the node).  While nodes are in the process of rebooting or re-imaging, they
will turn yellow in the topology view. When they have completed, they will
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become green again. The @seclink["openstack-tutorial-web-shell"]{shell} and
@seclink["openstack-tutorial-console"]{console} actions are described in more detail


@subsection[#:tag "openstack-tutorial-web-shell"]{Web-based Shell}

@(tb) provides a browser-based shell for logging into your nodes, which is
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accessed through the action menu described above. While this shell is
functional, it is most suited to light, quick tasks; if you are going to do
serious work, on your nodes, we recommend using a standard terminal
and @(ssh) program.

This shell can be used even if you did not establish an @(ssh) keypair with
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your account.

Two things of note:

    @item{Your browser may require you to click in the shell window before
        it gets focus.}

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    @item{Depending on your operating system and browser, cutting and pasting into
        the window may not work. If keyboard-based pasting does not
        work, try right-clicking to paste.}
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@subsection[#:tag "openstack-tutorial-console"]{Serial Console}

@(tb) provides serial console access for all nodes, which can be used
in the event that normal IP or @(ssh) access gets intentionally or
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unintentionally broken. Like the browser-based shell, it is launched through
the access menu, and the same caveats listed above apply as well. In addition:
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    @item{If you look at the console for a node that is already booted,
    the console may be blank due to a lack of activity; press enter
    several times to get a fresh login prompt.}

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    @item{If you need to log in, do so as @bold{root}; your normal user account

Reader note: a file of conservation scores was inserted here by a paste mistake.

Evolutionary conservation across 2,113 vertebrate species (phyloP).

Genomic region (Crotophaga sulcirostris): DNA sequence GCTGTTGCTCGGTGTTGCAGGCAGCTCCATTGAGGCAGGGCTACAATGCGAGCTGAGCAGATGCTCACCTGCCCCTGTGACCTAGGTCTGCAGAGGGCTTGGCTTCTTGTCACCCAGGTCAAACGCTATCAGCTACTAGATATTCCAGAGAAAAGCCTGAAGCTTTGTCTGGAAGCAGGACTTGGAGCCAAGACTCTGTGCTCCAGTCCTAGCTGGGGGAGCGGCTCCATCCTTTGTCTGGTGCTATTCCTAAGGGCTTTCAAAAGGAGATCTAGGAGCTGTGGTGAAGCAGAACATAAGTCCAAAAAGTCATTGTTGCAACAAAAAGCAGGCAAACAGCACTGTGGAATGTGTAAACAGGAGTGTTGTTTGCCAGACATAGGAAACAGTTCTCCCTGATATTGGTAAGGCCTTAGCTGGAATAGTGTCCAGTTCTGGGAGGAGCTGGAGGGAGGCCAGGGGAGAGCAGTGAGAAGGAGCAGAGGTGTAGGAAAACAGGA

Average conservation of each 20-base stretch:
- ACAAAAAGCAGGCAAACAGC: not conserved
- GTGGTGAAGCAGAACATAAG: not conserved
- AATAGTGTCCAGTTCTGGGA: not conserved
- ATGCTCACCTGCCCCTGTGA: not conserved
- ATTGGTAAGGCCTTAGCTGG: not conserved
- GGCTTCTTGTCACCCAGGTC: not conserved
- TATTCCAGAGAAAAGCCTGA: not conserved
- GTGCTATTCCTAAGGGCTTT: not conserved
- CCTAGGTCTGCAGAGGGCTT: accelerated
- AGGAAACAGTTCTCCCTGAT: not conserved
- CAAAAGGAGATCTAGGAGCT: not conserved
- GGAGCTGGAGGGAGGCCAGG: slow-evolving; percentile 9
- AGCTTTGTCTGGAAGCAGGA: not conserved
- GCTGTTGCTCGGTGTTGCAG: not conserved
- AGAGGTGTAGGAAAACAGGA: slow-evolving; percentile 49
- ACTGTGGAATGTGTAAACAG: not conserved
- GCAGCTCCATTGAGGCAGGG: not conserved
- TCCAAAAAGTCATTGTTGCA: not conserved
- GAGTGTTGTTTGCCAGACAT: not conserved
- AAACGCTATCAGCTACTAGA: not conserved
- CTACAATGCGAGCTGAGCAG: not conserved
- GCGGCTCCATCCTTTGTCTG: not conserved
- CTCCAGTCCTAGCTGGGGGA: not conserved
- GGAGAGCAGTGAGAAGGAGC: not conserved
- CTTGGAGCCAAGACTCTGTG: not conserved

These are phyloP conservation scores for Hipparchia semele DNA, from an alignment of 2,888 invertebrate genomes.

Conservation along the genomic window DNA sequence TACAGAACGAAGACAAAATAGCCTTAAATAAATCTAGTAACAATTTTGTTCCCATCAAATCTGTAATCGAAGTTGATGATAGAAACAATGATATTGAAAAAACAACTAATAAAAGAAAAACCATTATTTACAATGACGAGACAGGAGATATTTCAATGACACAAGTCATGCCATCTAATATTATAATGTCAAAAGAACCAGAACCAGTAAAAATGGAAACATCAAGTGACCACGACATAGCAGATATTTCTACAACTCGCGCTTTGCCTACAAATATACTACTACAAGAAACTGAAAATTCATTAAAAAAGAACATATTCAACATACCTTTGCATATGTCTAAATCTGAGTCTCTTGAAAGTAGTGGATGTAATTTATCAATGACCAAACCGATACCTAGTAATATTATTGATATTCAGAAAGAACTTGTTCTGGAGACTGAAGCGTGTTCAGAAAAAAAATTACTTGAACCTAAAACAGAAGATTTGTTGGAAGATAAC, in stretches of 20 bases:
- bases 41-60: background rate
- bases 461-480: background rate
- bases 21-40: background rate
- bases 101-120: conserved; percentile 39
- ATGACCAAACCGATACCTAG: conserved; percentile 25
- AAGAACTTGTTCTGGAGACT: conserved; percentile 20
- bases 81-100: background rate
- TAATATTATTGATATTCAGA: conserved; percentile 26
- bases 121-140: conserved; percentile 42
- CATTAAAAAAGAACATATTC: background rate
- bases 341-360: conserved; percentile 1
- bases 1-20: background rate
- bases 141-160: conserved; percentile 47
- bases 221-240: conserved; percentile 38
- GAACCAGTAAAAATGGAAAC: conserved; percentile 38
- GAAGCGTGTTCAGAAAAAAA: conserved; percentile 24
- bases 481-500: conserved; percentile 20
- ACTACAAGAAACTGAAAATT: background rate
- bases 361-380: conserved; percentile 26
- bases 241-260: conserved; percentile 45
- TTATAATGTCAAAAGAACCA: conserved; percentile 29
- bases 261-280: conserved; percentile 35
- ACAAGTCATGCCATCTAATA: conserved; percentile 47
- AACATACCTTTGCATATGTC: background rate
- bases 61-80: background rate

does not allow password login. There is a link above the console window
    that reveals the randomly-generated root password for your node. Note that
    this password changes frequently for security reasons.}
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@section[#:tag "openstack-tutorial-instances"]{Bringing up Instances in OpenStack}
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Now that you have your own copy of OpenStack running, you can use it just like
you would any other OpenStack cloud, with the important property that you have
full @tt{root} access to every machine in the cloud and can modify them however
you'd like. In this part of the tutorial, we'll go through the process of
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bringing up a new VM instance in your cloud.

@margin-note{We'll be doing all of the work in this section using the Horizon
web GUI for OpenStack, but you could also @(ssh) into the machines directly and use the
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command line interfaces or other APIs as well.}

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@itemlist[#:style 'ordered

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    @instructionstep["Check to see if OpenStack is ready to log in"]{

        As mentioned earlier, this profile runs several scripts to complete
        the installation of OpenStack. These scripts do things such as
        finalize package installation, customize the installation for the 
        specific set of hardware assigned to your experiment, import cloud
        images, and bring up the hypervisors on the compute node(s).

        If exploring the @(tb) experiment took you more than ten minutes, these
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        scripts are probably done. You can be sure by checking that @bold{all}
        nodes have completed their startup scripts (indicated by a checkmark
        on the Topology view); when this happens, the experiment state will
        also change from ``Booting'' to ``Ready''

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        If you continue without verifying that the setup scripts are
        complete, be aware that you may see temporary errors from the
        OpenStack web interface. These errors, and the method for dealing with
        them, are generally noted in the text below.
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    @instructionstep["Visit the OpenStack Horizon web interface"
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                     #:screenshot "tutorial/experiment-password.png"]{
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        On the status page for your experiment, in the ``Instructions''
        panel (click to expand it if it's collapsed), you'll find a link
        to the web interface running on the @tt{ctl} node. Open this
        link (we recommend opening it in a new tab, since you will still
        need information from the @(tb) web interface). 
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    @instructionstep["Log in to the OpenStack web interface"